“Dark Forces” (aka "Harlequin") won Best Cinematography (Gary Hansen), Best Screenplay (Everett De Roche), and Prize of the International Critics Jury (Simon Wincer) at the Catalonian International Film Festival, and won Best Actor (Robert Powell) at the Paris Film Festival.
The key to understanding Everett De Roche's clever screenplay is to recall the legend of Rasputin, the mad monk who wormed his way into the Russia's royal family before being murdered. Tweaked for the modern age, we now have a faith healer who saves the life of a sick boy, and finds increasing jealousy and mistrust from the father, as the boy and mother turn to our healer for consultation, support, and love.
Australia's cinematic rebirth during the Seventies and Eighties included a collection of very clever, beautifully produced thrillers, that provided career stepping stones for directors and writers wanting a move from episodic television and commercials, to feature filmmaking. A chief creative administrator of these films was producer Antony I. Ginane, whose other productions include "Patrick" (1978), "Thirst" (1979), and "Strange Behavior" (1981) - all recently released on DVD.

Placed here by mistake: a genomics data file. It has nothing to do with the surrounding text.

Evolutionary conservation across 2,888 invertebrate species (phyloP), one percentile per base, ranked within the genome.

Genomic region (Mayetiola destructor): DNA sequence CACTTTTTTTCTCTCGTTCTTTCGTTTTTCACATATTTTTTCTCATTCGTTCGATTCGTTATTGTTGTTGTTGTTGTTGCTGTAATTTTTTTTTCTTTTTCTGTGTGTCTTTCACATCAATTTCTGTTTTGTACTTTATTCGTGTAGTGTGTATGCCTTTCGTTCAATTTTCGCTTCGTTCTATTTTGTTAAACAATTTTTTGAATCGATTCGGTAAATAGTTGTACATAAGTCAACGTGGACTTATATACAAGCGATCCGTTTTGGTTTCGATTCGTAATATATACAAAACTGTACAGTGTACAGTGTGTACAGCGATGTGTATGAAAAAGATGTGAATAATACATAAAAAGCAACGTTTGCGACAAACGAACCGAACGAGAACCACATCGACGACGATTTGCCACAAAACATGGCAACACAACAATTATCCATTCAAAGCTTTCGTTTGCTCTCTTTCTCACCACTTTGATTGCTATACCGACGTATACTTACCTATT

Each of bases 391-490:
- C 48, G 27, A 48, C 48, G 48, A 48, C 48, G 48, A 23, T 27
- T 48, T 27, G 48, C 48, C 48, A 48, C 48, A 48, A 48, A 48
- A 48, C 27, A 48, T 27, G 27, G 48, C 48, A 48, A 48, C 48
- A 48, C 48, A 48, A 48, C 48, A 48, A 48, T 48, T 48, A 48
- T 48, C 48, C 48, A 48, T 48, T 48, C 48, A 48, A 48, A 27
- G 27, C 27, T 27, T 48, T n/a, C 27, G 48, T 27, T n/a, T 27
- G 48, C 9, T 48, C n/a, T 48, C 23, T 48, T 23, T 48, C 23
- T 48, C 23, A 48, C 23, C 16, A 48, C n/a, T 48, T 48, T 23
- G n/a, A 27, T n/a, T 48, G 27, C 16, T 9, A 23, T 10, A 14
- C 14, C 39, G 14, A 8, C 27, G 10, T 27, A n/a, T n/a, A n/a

In making himself available for commentary tracks, Ginane offers affectionate recollections of filmmaking in the still-youthful Australian industry, yet aiming for broader, international markets. "Harlequin" - as the film was domestically called - ultimately became a very successful release, and both Ginane and director Simon Wincer credit the ace production team for going against the native grain for kitchen sink dramas and creating an elegant production with luscious widescreen cinematography.
Wincer's career has been very eclectic - from animal fables like "Free Willy," to the romantic actioner "The Lighthorsemen" - yet his affection for the Panavision ratio is obvious in his second feature, which takes advantage of Australia's marvelous exterior and interior locations. There's a lot of good production info on the commentary track, and memories of the film's unusual cast, including Broderick Crawford, in one of his final roles; and star Robert Powell, who ironically played the titular figurehead in TV's "Jesus of Nazareth" (1977).
Like Elite's DVDs of "Thirst" and "Strange Behavior," "Dark Forces" includes an isolated mono music track, featuring Brain May's orchestral score.
Note: If you're sensitive about spoilers, do not watch the first image of the animated menu. The first sequence that appears is actually the film's shock ending!
© 2004 Mark R. Hasan